A Cena

418 Richmond Road, London, TW1 2EB, United Kingdom

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A Cena (“at dinner”) is a neighbourhood Italian restaurant just on the far side of Richmond Bridge, so strictly speaking is in Twickenham rather than Richmond itself. It opened in 2002 and is a few doors along from the excellent Tangawizi. The menu was conventional enough, though it seemed weird to offer just a solitary pasta dish plus a risotto.

The wine list ranged in price from £22 to £395, with selections such as Lugarara Gavi de Gavi 2015 at £26 for a bottle you can find in the high street for £17, Poggio St Polo Rossi di Montalcino 2014 at £54 compared to its retail price of £18, and Isole e Olena Capparello at £115 for a bottle that will set you back £56 in a shop. At the posh end of the list the mark-ups were steep, rather than tapering gently off, as is usual at the high end of a wine list. Tignanello 2012 was a chunky £210 given that it retails at £85, and Poderi Aldo Vigna Cicala Barolo was £295 compared to its current market value of £117. This is a frustrating wine list. There are some good growers, but the better wines are marked up aggressively, so customers are pushed towards the low end of the list. A good list should encourage customers to trade up, where cash margins are higher but the customer normally gets a better relative deal, and will have a better overall experience (hopefully) from drinking better wine.

The dining room was long and narrow, tables quite close together, the white tablecloths made of thick paper rather than linen. The loud American diner two tables along from us could probably be heard a few doors away, though that was hardly the fault of the restaurant.

The meal began with a salad of celeriac, fennel, radish and pomegranate seeds with parmesan also had “white truffle oil”. As an aside, there is no such thing – virtually all jars of commercial truffle oil use no truffle whatever but instead a chemical called “2,4-dithiapentan”, which resembles white truffles in the way that a Triumph Dolomite resembles a Ferrari. It turns out that the essential oils in real truffles are not soluble in oil anyway. They are soluble in water, but only last a few days. This explains why you can buy the stuff for about a fiver whereas real white truffles sell for thousands of pounds a kilo, but does not explain why people use it in kitchens or put it on menus other than to fool the gullible into paying more than they should. In this particular salad there was no noticeable flavour of it anyway, and the celeriac and fennel were decent enough, the slight sourness of the pomegranate seeds was a reasonable counterpoint to the earthiness of the celeriac (12/20).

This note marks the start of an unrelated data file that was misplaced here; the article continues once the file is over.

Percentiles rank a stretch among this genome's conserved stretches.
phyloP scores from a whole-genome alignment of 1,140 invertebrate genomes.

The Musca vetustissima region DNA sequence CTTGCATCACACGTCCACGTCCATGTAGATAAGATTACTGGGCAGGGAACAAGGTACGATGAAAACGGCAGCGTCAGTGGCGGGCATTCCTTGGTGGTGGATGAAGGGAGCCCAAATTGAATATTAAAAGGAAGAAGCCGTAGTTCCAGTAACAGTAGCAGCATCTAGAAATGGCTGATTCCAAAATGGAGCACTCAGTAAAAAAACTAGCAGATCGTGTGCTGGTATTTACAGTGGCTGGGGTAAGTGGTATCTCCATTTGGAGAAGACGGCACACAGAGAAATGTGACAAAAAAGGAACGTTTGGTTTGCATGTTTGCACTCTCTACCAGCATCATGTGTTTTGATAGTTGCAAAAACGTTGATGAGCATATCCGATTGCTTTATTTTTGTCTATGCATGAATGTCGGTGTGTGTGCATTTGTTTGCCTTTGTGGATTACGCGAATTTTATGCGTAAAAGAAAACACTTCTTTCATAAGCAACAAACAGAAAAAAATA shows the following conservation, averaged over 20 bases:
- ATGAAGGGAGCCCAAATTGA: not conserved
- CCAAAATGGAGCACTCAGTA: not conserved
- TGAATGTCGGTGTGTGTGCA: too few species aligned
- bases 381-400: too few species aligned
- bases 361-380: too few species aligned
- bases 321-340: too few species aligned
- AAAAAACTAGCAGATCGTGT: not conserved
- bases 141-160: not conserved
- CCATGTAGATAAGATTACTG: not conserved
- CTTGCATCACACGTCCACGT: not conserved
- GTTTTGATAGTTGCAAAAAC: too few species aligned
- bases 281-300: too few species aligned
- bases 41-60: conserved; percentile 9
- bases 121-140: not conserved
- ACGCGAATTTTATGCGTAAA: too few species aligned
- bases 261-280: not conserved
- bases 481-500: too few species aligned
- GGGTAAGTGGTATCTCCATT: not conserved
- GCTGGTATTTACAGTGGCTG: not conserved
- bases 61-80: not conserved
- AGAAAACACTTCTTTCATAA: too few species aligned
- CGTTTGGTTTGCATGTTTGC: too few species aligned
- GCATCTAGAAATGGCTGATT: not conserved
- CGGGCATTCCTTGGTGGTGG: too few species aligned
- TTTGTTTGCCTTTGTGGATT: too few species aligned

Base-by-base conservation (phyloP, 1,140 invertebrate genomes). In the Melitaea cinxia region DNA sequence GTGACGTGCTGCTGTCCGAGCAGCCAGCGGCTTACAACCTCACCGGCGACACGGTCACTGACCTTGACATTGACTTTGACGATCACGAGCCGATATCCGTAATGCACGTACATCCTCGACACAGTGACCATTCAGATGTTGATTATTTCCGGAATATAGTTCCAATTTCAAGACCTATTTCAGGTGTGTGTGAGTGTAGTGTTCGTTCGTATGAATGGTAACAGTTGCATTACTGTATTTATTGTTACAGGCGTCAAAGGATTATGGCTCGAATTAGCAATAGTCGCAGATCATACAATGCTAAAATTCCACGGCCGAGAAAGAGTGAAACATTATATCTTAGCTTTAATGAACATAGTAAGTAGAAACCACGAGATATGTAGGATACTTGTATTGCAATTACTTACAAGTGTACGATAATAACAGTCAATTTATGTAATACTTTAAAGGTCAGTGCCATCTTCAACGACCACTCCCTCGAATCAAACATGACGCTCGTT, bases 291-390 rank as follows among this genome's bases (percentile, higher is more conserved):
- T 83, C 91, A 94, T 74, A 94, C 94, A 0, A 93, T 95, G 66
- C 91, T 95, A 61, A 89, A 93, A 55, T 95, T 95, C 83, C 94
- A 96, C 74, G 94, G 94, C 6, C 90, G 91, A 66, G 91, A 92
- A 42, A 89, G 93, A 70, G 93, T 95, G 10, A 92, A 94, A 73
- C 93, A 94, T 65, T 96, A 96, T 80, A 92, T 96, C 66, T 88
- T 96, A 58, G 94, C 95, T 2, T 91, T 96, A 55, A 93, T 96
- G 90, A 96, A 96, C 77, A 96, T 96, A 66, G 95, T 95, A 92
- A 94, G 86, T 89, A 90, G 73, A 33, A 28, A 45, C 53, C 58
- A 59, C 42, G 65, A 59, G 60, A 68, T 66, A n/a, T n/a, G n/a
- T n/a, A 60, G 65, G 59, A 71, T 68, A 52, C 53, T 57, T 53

This was better than my pork and cannellini beans, red onions and parsley. This was certainly not going to win marks for presentation, but the real issue was that the pork lacked flavour and was a touch stringy, though the beans were decent (11/20). Sicilian risotto, made with red wine rather than white, along with chicken stock and Parmesan, was the best dish of the meal. The texture of the rice was reasonable, the stock bringing quite good flavour (13/20). Sea bass with broccoli and mash was less satisfactory. The bass was clearly farmed and lacked flavour, and was a little overcooked. The broccoli was distinctly on the soggy side, though at least the mash had reasonable texture (11/20). Caramel ice cream was pleasant enough, having sufficient caramel taste and smooth texture. Even if bought in, it was serviceable (12/20). Coffee was Musetti and was raspingly bitter.

Service was efficient, with all the waiting staff that we encountered seemingly from Eastern Europe. The bill came to £45 a head, with just beer and a single glass of wine to drink. If you ordered three courses and shared a modest bottle, then a typical cost per head would be around £46. All in all this was acceptable enough for a basic neighbourhood restaurant, but even in that category there were issues such as the lack of pasta dishes and the peculiar wine list. It was doing very well however, despite my reservations, turning tables on a Monday night, so has clearly hit upon a formula that works well enough.

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